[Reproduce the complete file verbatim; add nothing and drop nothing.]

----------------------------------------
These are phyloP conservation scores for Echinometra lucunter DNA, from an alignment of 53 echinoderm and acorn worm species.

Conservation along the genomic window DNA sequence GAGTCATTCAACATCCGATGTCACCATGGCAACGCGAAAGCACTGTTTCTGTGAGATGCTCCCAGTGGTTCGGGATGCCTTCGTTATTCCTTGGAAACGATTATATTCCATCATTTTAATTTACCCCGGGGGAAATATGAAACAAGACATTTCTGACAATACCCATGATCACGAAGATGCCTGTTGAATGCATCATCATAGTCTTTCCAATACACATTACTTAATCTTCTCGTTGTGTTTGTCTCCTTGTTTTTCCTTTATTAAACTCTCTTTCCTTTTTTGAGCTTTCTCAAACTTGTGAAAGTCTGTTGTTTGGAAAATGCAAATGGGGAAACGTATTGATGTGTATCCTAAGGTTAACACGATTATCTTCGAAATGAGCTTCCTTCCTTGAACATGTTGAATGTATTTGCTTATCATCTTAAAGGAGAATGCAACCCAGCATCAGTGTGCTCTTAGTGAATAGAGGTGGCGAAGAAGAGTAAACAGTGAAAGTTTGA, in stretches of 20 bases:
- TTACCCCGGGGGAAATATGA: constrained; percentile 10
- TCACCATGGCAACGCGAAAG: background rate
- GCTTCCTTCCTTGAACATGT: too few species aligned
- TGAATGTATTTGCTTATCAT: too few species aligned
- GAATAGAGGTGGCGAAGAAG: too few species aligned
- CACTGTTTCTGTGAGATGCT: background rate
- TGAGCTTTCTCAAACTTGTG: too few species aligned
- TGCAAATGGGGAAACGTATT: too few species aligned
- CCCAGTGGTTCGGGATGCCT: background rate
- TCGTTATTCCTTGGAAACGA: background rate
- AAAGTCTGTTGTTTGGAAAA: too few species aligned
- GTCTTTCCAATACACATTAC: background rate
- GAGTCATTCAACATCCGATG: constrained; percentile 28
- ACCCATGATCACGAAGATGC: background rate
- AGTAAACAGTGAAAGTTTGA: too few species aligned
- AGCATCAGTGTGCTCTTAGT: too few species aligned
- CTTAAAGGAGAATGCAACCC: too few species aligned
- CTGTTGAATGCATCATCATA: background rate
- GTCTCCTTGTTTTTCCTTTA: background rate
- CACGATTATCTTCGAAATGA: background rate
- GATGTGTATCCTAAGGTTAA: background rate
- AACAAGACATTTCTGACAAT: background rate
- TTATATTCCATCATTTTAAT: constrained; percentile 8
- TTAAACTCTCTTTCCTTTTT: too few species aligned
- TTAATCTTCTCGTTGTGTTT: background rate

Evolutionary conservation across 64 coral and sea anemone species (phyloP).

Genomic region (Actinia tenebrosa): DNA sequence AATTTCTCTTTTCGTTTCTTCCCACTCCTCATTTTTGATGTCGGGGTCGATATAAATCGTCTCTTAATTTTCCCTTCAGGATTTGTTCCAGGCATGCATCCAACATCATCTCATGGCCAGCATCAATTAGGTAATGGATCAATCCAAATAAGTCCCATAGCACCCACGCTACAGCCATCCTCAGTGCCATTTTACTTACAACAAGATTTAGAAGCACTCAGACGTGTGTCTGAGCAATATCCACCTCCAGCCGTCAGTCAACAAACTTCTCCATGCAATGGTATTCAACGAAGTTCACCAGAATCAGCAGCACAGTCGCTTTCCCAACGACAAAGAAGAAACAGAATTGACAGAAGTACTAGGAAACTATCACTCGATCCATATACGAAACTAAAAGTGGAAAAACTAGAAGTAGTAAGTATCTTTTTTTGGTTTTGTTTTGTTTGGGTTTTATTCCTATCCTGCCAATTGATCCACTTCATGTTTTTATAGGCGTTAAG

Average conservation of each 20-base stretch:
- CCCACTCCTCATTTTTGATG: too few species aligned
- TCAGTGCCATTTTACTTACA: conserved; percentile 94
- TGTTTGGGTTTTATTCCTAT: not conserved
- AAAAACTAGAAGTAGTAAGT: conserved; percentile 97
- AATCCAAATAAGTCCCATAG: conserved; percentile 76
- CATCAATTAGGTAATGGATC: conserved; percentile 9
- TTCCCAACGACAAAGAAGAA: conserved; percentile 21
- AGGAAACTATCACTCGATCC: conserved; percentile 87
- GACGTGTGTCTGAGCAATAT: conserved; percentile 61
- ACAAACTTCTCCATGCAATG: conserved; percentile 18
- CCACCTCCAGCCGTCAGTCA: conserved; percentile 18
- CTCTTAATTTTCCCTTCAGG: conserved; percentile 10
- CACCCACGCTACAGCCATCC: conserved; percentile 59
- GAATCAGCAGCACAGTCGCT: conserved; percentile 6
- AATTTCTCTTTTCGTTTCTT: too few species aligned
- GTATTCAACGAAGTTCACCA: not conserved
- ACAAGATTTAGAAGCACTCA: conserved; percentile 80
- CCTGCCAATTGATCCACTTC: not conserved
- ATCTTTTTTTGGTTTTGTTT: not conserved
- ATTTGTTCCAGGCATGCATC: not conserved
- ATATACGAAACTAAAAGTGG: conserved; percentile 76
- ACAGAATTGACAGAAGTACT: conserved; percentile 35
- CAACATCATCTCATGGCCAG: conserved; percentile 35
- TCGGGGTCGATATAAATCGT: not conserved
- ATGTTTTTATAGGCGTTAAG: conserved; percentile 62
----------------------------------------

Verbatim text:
These are phyloP conservation scores for Echinometra lucunter DNA, from an alignment of 53 echinoderm and acorn worm species.

Conservation along the genomic window DNA sequence GAGTCATTCAACATCCGATGTCACCATGGCAACGCGAAAGCACTGTTTCTGTGAGATGCTCCCAGTGGTTCGGGATGCCTTCGTTATTCCTTGGAAACGATTATATTCCATCATTTTAATTTACCCCGGGGGAAATATGAAACAAGACATTTCTGACAATACCCATGATCACGAAGATGCCTGTTGAATGCATCATCATAGTCTTTCCAATACACATTACTTAATCTTCTCGTTGTGTTTGTCTCCTTGTTTTTCCTTTATTAAACTCTCTTTCCTTTTTTGAGCTTTCTCAAACTTGTGAAAGTCTGTTGTTTGGAAAATGCAAATGGGGAAACGTATTGATGTGTATCCTAAGGTTAACACGATTATCTTCGAAATGAGCTTCCTTCCTTGAACATGTTGAATGTATTTGCTTATCATCTTAAAGGAGAATGCAACCCAGCATCAGTGTGCTCTTAGTGAATAGAGGTGGCGAAGAAGAGTAAACAGTGAAAGTTTGA, in stretches of 20 bases:
- TTACCCCGGGGGAAATATGA: constrained; percentile 10
- TCACCATGGCAACGCGAAAG: background rate
- GCTTCCTTCCTTGAACATGT: too few species aligned
- TGAATGTATTTGCTTATCAT: too few species aligned
- GAATAGAGGTGGCGAAGAAG: too few species aligned
- CACTGTTTCTGTGAGATGCT: background rate
- TGAGCTTTCTCAAACTTGTG: too few species aligned
- TGCAAATGGGGAAACGTATT: too few species aligned
- CCCAGTGGTTCGGGATGCCT: background rate
- TCGTTATTCCTTGGAAACGA: background rate
- AAAGTCTGTTGTTTGGAAAA: too few species aligned
- GTCTTTCCAATACACATTAC: background rate
- GAGTCATTCAACATCCGATG: constrained; percentile 28
- ACCCATGATCACGAAGATGC: background rate
- AGTAAACAGTGAAAGTTTGA: too few species aligned
- AGCATCAGTGTGCTCTTAGT: too few species aligned
- CTTAAAGGAGAATGCAACCC: too few species aligned
- CTGTTGAATGCATCATCATA: background rate
- GTCTCCTTGTTTTTCCTTTA: background rate
- CACGATTATCTTCGAAATGA: background rate
- GATGTGTATCCTAAGGTTAA: background rate
- AACAAGACATTTCTGACAAT: background rate
- TTATATTCCATCATTTTAAT: constrained; percentile 8
- TTAAACTCTCTTTCCTTTTT: too few species aligned
- TTAATCTTCTCGTTGTGTTT: background rate

Evolutionary conservation across 64 coral and sea anemone species (phyloP).

Genomic region (Actinia tenebrosa): DNA sequence AATTTCTCTTTTCGTTTCTTCCCACTCCTCATTTTTGATGTCGGGGTCGATATAAATCGTCTCTTAATTTTCCCTTCAGGATTTGTTCCAGGCATGCATCCAACATCATCTCATGGCCAGCATCAATTAGGTAATGGATCAATCCAAATAAGTCCCATAGCACCCACGCTACAGCCATCCTCAGTGCCATTTTACTTACAACAAGATTTAGAAGCACTCAGACGTGTGTCTGAGCAATATCCACCTCCAGCCGTCAGTCAACAAACTTCTCCATGCAATGGTATTCAACGAAGTTCACCAGAATCAGCAGCACAGTCGCTTTCCCAACGACAAAGAAGAAACAGAATTGACAGAAGTACTAGGAAACTATCACTCGATCCATATACGAAACTAAAAGTGGAAAAACTAGAAGTAGTAAGTATCTTTTTTTGGTTTTGTTTTGTTTGGGTTTTATTCCTATCCTGCCAATTGATCCACTTCATGTTTTTATAGGCGTTAAG

Average conservation of each 20-base stretch:
- CCCACTCCTCATTTTTGATG: too few species aligned
- TCAGTGCCATTTTACTTACA: conserved; percentile 94
- TGTTTGGGTTTTATTCCTAT: not conserved
- AAAAACTAGAAGTAGTAAGT: conserved; percentile 97
- AATCCAAATAAGTCCCATAG: conserved; percentile 76
- CATCAATTAGGTAATGGATC: conserved; percentile 9
- TTCCCAACGACAAAGAAGAA: conserved; percentile 21
- AGGAAACTATCACTCGATCC: conserved; percentile 87
- GACGTGTGTCTGAGCAATAT: conserved; percentile 61
- ACAAACTTCTCCATGCAATG: conserved; percentile 18
- CCACCTCCAGCCGTCAGTCA: conserved; percentile 18
- CTCTTAATTTTCCCTTCAGG: conserved; percentile 10
- CACCCACGCTACAGCCATCC: conserved; percentile 59
- GAATCAGCAGCACAGTCGCT: conserved; percentile 6
- AATTTCTCTTTTCGTTTCTT: too few species aligned
- GTATTCAACGAAGTTCACCA: not conserved
- ACAAGATTTAGAAGCACTCA: conserved; percentile 80
- CCTGCCAATTGATCCACTTC: not conserved
- ATCTTTTTTTGGTTTTGTTT: not conserved
- ATTTGTTCCAGGCATGCATC: not conserved
- ATATACGAAACTAAAAGTGG: conserved; percentile 76
- ACAGAATTGACAGAAGTACT: conserved; percentile 35
- CAACATCATCTCATGGCCAG: conserved; percentile 35
- TCGGGGTCGATATAAATCGT: not conserved
- ATGTTTTTATAGGCGTTAAG: conserved; percentile 62